State & local policies have made accessory dwelling units easier to build in recent years, and homeowners are signing up in droves
Source: Washington Post
... Multifamily properties are incredibly difficult to build in the state’s major cities for reasons including lack of space, environmental laws, andneighborhood opposition. But build an ADU — a small detached house with its own utilities and entryway — and practically no one bats an eye.Multiplied thousands of times over, as has been occurring in recent years, and the structures begin to look like an important, if only partial,solution to the state’s affordable housing needs.
“The ability to be able to remove barriers and support the creation of ADUs has been a very important strategy in our ability to expand the supply of housing,” said Lourdes Castro Ramírez, California’s secretary of Business, Consumer Services and Housing. “I’ve been very pleased to see how communities have embraced this approach, and I think that folks have been able to recognize the social, economic and community benefits of ADUs.”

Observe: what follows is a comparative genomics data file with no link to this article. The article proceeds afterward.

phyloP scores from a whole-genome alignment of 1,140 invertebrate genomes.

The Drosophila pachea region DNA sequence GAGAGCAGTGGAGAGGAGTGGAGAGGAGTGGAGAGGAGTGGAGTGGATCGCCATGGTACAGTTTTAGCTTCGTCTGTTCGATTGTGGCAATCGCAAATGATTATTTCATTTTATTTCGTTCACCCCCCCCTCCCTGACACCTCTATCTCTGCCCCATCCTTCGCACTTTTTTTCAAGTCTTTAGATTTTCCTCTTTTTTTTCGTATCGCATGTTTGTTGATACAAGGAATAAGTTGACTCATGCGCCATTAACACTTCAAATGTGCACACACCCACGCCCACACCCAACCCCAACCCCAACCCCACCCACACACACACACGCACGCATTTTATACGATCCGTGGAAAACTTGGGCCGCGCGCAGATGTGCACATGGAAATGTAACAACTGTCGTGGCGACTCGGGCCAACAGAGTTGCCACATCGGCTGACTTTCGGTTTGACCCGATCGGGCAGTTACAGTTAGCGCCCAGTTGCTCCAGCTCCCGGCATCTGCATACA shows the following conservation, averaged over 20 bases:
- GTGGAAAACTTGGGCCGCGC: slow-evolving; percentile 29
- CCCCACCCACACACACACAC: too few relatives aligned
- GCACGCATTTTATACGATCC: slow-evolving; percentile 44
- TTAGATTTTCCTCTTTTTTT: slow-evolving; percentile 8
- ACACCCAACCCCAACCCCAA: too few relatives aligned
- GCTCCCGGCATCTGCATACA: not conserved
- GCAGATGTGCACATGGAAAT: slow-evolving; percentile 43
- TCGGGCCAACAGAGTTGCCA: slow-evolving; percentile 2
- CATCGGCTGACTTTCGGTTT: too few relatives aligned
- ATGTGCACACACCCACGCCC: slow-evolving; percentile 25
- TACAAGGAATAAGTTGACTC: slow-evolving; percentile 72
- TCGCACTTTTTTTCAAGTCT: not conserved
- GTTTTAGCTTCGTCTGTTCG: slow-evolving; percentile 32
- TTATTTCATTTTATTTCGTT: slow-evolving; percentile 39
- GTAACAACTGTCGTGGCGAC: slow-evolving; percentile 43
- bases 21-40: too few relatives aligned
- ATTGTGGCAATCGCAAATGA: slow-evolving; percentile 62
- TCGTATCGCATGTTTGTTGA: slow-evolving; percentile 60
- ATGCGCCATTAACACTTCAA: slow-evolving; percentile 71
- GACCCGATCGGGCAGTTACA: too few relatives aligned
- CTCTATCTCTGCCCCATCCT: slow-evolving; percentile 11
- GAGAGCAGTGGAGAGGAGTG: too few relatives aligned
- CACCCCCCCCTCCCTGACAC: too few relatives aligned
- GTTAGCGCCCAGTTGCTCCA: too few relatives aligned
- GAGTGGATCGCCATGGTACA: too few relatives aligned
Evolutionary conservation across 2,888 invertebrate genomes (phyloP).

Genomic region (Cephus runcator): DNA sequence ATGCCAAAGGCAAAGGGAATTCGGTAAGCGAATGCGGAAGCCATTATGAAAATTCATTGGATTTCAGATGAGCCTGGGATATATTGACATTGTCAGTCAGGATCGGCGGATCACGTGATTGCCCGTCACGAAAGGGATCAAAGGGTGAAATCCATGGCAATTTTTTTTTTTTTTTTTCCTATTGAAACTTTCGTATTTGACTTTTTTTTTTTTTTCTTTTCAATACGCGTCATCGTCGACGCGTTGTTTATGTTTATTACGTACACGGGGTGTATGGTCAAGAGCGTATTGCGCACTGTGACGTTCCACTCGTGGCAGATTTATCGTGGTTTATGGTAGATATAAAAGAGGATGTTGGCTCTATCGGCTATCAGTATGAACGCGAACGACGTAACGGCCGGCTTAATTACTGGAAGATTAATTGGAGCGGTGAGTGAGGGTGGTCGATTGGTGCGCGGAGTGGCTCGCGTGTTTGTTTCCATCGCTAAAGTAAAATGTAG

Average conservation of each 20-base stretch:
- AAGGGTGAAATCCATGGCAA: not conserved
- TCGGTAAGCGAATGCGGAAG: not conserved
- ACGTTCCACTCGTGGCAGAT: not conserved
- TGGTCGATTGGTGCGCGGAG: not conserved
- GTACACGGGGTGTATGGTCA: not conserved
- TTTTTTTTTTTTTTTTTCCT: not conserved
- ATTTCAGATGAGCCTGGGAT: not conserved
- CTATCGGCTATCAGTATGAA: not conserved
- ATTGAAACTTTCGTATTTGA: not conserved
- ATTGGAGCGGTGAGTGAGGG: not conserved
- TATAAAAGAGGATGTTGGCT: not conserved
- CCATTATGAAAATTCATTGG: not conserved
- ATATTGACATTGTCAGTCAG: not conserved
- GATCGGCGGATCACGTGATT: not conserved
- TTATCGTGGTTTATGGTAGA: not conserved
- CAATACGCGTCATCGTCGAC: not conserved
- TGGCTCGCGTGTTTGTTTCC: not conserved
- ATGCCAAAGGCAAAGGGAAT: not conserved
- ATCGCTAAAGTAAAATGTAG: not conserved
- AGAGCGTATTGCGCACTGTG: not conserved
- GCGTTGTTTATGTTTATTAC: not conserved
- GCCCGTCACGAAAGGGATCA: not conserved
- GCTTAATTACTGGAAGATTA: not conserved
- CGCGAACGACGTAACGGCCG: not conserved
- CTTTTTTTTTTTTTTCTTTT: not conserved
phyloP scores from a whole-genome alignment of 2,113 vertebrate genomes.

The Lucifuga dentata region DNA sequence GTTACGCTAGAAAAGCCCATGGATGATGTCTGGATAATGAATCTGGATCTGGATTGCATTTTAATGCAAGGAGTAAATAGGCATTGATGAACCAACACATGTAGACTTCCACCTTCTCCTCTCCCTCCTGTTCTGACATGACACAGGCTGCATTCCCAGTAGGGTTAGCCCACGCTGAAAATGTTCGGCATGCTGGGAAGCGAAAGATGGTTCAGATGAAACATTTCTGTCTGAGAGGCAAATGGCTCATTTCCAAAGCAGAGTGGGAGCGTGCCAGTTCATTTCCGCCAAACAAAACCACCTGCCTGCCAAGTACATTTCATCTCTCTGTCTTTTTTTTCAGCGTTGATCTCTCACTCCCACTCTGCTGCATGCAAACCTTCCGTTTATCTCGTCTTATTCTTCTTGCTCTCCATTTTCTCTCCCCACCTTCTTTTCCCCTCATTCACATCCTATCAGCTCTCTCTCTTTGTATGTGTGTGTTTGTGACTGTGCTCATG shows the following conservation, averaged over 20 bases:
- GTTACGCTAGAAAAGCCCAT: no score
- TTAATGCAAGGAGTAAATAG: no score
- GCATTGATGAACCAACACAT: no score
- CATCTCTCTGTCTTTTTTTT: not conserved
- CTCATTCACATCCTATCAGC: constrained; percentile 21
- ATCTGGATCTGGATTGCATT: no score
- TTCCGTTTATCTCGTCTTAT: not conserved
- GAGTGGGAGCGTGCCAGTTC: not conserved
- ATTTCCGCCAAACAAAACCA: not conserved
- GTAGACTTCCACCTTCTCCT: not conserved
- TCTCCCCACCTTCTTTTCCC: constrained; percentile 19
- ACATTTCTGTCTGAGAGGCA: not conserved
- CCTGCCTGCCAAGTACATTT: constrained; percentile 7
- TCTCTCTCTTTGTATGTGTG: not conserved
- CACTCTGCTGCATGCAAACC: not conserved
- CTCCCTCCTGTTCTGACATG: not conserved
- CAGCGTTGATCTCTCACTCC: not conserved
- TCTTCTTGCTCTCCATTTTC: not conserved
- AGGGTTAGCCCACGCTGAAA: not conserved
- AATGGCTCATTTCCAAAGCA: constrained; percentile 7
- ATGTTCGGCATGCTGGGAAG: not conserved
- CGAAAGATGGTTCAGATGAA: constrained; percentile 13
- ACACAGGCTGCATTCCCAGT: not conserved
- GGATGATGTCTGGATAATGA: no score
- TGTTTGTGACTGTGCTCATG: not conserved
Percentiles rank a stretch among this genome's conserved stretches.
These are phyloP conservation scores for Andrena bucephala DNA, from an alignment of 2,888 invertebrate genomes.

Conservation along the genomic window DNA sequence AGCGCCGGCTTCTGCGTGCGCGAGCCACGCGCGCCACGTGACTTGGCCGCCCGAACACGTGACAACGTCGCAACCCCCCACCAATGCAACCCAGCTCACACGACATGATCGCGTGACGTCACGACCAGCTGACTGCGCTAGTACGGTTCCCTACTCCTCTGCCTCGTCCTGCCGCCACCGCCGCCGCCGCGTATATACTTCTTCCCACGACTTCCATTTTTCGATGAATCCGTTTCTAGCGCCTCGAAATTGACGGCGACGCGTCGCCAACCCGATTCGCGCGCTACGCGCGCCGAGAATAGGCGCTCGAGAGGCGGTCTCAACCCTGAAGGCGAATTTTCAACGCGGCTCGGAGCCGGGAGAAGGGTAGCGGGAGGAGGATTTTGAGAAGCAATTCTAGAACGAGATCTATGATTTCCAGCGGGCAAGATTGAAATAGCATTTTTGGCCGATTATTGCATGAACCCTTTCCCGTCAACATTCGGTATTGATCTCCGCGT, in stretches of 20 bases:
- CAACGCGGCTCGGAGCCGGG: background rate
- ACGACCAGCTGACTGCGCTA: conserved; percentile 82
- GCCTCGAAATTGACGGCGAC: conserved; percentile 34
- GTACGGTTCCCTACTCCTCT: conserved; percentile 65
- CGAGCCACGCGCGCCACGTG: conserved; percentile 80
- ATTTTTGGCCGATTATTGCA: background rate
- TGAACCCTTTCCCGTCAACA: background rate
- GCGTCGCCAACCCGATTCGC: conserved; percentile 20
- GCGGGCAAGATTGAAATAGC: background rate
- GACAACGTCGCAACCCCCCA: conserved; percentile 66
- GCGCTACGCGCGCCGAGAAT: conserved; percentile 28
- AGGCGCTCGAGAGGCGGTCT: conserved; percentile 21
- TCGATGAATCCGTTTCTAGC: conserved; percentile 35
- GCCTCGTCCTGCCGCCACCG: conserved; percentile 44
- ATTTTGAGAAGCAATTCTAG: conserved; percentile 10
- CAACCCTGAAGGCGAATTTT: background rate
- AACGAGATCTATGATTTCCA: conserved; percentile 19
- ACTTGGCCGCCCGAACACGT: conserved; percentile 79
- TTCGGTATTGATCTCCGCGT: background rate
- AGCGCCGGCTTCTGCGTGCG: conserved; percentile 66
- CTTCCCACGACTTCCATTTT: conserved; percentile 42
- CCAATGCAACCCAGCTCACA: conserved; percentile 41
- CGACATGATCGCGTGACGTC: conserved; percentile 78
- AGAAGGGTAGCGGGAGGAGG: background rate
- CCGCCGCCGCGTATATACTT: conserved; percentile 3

The numbers tell the tale: More than 23,000 ADU permits were issued in California last year, compared with fewer than 5,000 in 2017 — whichwas around when ADU permitting began to take off thanks to legislative and regulatory changes in the state. The state now requires faster permitapproval by localities, and establishes that cities must allow ADUs of at least 850 square feet — though many are much bigger. A number of otherbills are being debated in Sacramento, including one by Assemblymember Phil Ting (D) that would allow property owners to sell their ADUs separately from their main houses.